COUNTRYMINDED is a new conservative political party that hopes to run candidates in this year's federal election to provide alternative advocacy for rural and regional people.
The new party's national executive president and founder, Peter Mailler, confirmed on Wednesday that the party now had the obligatory 500 members needed to formally register with the Australian Electoral Commission (AEC).
But he said getting the required members was only half the battle.
The party started life as the Country Party of Australia, but had to be rebranded as CountryMinded in September last year, after the Australian Country Alliance in Victoria altered its title to the Australian Country Party.
A former chair of Grain Producers Australia, Mr Mailler is a farmer near Goondiwindi who ran for the Katter Party in the 2013 election.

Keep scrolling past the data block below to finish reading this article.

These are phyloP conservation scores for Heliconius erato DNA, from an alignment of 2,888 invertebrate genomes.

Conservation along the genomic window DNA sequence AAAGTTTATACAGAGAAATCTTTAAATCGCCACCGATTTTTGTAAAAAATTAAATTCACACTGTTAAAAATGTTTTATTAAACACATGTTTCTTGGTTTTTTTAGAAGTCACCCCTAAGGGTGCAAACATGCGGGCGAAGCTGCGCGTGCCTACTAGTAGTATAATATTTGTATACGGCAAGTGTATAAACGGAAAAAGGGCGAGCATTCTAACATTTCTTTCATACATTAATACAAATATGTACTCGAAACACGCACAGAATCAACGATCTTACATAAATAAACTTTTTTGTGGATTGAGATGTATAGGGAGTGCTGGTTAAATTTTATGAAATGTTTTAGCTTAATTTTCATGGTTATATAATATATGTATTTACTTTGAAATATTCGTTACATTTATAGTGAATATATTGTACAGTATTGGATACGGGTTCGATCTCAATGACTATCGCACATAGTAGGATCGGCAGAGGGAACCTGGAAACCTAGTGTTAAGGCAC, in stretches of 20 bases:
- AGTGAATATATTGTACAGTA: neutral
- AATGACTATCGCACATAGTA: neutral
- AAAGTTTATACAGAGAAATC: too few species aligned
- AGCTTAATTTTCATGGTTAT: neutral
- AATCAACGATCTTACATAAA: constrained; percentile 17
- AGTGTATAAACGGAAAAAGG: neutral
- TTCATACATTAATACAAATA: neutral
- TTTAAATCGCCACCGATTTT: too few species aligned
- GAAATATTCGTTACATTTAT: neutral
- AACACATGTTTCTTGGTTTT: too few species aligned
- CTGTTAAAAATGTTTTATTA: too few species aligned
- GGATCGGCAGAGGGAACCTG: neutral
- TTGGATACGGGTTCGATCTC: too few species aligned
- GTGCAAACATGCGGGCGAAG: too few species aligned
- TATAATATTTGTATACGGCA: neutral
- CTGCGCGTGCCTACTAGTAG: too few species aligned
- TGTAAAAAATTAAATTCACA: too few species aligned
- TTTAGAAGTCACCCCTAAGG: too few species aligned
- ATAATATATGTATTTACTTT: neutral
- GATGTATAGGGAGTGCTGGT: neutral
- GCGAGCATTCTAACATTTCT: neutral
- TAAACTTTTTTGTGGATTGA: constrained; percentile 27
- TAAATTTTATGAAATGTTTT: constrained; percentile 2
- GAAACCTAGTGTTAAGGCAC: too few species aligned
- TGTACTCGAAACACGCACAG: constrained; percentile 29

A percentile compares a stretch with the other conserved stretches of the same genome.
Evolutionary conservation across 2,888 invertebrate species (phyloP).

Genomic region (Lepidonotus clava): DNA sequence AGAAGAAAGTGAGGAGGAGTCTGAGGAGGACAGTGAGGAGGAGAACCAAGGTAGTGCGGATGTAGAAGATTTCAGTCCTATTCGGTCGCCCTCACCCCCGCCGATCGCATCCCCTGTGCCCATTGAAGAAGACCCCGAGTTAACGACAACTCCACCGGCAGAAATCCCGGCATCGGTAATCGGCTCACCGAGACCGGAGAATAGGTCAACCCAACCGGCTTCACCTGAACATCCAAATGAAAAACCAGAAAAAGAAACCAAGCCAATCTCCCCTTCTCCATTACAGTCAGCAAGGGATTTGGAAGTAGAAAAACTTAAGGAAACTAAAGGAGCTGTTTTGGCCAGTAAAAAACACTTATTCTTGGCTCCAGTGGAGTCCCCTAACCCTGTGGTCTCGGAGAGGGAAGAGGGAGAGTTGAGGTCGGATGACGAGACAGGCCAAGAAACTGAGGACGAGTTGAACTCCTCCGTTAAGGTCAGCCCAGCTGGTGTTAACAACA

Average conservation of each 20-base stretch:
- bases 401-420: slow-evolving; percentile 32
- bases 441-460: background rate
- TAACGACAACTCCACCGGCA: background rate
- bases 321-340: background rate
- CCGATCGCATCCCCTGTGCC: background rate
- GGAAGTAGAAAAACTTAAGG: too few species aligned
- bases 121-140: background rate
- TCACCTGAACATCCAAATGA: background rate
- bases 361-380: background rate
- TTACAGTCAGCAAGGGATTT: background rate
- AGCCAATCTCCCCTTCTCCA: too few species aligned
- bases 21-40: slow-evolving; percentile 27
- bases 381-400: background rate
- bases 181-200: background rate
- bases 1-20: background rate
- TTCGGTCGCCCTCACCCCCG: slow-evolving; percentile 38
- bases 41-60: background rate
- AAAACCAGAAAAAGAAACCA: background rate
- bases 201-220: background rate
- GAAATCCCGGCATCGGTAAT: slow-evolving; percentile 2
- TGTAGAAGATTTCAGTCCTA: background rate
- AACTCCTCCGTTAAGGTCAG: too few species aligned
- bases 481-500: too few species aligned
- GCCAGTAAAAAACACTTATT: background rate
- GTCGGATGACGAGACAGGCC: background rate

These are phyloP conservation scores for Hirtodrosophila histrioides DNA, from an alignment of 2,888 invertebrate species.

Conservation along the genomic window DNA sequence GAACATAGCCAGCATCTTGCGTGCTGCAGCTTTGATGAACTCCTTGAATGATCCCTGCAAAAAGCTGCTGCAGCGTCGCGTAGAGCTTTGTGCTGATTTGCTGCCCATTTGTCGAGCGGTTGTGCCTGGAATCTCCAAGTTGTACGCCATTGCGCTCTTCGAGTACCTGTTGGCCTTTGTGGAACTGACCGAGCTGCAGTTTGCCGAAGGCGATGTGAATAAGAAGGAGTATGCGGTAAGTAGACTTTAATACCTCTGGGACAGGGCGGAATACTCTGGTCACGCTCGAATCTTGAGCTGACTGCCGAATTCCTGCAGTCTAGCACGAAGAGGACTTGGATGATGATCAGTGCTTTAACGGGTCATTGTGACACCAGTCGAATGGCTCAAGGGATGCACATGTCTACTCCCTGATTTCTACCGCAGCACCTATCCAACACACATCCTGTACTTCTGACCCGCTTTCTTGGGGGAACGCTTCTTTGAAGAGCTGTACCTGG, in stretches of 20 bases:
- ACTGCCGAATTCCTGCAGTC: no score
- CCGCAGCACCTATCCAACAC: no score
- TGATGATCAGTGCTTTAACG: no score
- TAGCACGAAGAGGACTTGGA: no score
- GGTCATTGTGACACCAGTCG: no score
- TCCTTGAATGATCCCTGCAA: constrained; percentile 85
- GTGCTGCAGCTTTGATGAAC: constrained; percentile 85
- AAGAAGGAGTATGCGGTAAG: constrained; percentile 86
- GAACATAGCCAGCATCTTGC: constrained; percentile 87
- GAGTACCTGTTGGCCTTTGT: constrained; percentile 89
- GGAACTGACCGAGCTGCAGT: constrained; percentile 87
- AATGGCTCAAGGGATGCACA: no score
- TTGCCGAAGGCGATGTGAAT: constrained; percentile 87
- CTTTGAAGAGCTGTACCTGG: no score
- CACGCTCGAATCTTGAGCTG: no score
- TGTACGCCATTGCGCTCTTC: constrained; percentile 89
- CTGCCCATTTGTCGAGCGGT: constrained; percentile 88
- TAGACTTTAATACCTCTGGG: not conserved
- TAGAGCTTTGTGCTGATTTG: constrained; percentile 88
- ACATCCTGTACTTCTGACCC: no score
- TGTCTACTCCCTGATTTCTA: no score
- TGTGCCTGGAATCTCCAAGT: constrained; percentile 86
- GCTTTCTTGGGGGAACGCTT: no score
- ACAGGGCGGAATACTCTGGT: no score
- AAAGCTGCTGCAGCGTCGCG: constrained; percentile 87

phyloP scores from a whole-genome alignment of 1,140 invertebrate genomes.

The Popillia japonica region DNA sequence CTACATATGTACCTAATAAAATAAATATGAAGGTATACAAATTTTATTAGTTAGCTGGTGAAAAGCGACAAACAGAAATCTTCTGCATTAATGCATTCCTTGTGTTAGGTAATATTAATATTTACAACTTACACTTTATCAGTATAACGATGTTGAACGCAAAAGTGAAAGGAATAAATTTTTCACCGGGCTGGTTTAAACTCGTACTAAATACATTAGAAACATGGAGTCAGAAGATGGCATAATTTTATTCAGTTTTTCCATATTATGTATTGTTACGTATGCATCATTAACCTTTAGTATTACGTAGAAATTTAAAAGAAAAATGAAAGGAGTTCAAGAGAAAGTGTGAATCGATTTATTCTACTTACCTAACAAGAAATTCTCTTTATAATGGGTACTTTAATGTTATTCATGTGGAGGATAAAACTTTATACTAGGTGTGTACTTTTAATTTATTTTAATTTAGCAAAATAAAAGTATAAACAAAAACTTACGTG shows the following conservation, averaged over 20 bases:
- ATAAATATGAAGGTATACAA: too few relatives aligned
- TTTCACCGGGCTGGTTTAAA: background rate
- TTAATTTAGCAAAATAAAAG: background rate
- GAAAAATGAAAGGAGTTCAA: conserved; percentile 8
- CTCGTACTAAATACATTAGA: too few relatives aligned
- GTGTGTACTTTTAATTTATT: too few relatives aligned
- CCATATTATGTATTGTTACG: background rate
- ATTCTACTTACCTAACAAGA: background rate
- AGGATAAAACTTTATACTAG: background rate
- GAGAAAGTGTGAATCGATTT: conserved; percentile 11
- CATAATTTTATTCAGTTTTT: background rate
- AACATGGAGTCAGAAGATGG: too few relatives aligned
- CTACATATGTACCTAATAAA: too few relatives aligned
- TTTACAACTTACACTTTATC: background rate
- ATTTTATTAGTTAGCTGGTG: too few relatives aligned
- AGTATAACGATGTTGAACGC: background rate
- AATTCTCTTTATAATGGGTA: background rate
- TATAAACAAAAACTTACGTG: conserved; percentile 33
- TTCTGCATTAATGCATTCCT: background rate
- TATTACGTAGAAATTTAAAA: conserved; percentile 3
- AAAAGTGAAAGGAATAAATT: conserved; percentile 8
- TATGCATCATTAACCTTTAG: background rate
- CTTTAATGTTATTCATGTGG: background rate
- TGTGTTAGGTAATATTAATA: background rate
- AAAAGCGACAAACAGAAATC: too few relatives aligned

He said he hoped CountryMinded would be registered in time to contest this year’s election, but the party would “keep its powder dry”, just for the time being.
Mr Mailler described CountryMinded as a party for everyone who recognised the value of maintaining a viable and resilient regional economy and culture for a prosperous nation, and said it would register with the AEC early next week at the latest.
“We’re taking care to make sure the first application is successful,” Mr Mailler said.
“The AEC can take up to three months to process the application, and we need the registration in our hand before the writs for this year’s election are issued.
“We are mildly concerned that there is talk of an early poll. There’s a lot of speculation, but the reality is, if the coalition goes early, there is a chance we won’t be able to contest the election.”
Mr Mailler said Jamie McIntyre’s 21st Century Party suffered the same setback at the last election.
“So we’re just not crowing too loudly about what we are or are not going to do. We purposely haven’t issued press releases because we know that we can’t get ahead of ourselves on this, but we’re very happy to talk about it.”
Mr Mailler said the party had more than 500 members and the membership was still building.
“Over the Christmas break it’s dawned on people that 2016 is an election year.
“They’ve gotten into politics again and what we’re doing is appealing to a fairly broad group of people at this point,” Mr Mailler said.